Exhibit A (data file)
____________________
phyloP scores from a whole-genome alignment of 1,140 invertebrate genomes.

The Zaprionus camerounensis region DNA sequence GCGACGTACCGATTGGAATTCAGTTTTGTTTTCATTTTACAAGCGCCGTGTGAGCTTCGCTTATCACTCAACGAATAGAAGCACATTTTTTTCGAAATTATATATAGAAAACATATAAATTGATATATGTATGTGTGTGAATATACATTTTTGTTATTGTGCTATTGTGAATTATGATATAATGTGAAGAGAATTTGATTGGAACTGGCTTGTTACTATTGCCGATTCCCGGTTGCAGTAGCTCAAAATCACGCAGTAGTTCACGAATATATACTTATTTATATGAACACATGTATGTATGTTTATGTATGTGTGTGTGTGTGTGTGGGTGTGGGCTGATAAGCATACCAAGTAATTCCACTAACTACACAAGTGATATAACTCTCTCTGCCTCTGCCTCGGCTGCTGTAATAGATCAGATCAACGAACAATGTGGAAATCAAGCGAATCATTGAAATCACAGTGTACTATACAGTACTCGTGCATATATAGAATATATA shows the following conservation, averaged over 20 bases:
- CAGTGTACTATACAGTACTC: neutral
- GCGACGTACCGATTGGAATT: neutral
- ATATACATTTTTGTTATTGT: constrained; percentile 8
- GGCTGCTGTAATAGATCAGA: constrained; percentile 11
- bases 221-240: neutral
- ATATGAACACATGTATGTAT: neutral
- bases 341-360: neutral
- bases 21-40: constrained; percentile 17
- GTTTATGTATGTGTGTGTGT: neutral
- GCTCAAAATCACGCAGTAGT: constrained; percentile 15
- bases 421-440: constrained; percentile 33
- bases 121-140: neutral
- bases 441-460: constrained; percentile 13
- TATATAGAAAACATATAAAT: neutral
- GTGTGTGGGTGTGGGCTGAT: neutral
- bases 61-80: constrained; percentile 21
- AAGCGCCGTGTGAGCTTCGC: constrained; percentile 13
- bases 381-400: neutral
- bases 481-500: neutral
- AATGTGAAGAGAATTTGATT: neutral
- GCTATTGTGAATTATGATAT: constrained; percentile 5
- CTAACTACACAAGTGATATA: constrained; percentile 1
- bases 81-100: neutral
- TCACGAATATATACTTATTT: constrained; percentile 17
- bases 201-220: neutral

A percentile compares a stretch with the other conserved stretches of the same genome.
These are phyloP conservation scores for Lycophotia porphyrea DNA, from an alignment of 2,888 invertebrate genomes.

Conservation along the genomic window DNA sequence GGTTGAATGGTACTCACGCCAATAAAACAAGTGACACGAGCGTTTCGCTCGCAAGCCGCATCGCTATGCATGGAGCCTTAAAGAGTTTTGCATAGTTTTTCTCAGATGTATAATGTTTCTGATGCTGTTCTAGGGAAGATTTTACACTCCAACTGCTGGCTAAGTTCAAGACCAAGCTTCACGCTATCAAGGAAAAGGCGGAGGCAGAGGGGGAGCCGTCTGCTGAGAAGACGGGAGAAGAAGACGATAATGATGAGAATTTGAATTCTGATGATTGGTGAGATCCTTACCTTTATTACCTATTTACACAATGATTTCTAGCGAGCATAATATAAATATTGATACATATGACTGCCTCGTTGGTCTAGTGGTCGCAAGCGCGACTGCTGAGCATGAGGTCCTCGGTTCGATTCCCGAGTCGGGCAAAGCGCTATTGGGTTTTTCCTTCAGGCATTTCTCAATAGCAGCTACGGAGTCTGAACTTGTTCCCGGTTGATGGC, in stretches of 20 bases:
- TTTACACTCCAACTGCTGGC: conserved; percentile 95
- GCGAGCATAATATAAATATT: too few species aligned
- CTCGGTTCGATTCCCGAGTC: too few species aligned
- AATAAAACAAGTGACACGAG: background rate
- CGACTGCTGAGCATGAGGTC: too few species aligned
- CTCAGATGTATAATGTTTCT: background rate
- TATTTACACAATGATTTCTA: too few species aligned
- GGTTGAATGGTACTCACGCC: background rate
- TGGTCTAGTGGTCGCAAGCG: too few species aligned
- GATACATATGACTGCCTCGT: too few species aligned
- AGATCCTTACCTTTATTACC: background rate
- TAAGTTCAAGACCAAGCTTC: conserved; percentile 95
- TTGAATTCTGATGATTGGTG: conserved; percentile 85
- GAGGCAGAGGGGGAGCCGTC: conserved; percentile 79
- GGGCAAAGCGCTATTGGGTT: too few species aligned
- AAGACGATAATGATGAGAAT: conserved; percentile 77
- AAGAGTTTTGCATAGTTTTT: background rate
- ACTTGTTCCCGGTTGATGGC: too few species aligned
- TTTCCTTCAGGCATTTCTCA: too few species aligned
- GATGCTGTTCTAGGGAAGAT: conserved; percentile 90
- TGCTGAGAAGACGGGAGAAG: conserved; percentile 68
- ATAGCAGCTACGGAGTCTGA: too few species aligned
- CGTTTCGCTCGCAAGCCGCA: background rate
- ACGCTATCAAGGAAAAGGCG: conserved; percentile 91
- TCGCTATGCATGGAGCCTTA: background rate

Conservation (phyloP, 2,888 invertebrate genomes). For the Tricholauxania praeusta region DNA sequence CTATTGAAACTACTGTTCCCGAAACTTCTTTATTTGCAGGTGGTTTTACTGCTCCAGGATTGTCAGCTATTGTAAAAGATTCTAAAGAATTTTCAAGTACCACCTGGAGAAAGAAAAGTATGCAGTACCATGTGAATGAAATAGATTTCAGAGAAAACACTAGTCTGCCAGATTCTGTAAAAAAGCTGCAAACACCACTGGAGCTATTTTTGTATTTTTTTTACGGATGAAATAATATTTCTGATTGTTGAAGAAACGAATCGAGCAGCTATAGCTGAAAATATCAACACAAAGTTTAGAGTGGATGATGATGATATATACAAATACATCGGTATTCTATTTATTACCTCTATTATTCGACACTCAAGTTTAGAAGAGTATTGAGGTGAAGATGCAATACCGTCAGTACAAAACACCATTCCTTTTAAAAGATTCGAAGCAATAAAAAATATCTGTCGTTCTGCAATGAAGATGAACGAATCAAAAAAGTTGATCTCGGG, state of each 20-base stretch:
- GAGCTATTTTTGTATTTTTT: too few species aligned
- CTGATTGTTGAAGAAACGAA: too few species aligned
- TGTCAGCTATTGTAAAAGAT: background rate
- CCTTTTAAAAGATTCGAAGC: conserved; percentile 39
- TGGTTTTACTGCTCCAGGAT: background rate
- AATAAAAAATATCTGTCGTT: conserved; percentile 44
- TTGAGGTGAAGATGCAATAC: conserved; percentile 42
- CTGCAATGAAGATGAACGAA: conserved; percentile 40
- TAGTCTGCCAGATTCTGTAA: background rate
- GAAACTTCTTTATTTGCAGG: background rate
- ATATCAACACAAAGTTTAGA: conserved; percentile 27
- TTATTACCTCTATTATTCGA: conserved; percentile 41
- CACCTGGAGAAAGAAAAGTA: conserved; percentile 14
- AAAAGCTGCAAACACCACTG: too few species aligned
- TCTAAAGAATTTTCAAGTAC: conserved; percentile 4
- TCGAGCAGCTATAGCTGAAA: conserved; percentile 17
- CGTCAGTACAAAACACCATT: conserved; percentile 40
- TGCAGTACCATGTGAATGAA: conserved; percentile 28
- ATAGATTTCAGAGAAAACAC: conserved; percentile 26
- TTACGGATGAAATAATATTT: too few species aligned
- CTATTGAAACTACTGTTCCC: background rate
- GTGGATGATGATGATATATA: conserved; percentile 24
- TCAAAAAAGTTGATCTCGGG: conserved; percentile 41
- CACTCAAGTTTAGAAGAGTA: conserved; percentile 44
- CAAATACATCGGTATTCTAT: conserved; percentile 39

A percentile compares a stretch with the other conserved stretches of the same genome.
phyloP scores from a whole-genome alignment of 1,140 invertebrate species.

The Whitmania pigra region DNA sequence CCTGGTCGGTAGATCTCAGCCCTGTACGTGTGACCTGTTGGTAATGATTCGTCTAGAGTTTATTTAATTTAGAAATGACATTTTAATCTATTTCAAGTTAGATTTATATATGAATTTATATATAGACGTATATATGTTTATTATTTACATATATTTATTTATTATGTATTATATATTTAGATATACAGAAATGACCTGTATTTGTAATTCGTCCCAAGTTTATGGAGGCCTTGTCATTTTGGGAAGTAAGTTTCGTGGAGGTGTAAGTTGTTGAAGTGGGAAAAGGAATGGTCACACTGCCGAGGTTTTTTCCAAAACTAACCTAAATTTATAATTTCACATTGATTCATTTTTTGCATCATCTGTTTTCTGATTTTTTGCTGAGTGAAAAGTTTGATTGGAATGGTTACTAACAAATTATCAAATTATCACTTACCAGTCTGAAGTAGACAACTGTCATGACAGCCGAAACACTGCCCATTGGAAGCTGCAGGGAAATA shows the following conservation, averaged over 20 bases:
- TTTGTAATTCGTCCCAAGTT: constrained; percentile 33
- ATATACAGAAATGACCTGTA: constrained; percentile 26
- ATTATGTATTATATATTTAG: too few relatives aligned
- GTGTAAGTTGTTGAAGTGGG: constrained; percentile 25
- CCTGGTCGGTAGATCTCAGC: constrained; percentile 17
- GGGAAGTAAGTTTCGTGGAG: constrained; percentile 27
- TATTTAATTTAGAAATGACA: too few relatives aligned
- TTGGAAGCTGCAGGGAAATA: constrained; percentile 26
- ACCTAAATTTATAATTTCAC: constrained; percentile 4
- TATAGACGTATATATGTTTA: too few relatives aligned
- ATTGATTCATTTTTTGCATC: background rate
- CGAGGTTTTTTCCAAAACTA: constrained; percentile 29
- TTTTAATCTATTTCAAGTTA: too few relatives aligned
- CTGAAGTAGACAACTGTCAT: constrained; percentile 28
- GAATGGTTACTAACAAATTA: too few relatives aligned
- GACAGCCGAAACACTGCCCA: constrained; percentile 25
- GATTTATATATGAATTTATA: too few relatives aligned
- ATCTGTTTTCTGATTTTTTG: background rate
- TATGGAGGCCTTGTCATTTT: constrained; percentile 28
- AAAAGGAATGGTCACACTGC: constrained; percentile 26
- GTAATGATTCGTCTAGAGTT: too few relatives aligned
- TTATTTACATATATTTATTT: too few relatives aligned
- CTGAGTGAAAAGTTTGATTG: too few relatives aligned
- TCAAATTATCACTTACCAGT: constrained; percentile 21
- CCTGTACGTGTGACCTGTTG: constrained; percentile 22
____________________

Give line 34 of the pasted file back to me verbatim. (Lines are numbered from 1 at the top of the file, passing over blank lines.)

- AATAAAACAAGTGACACGAG: background rate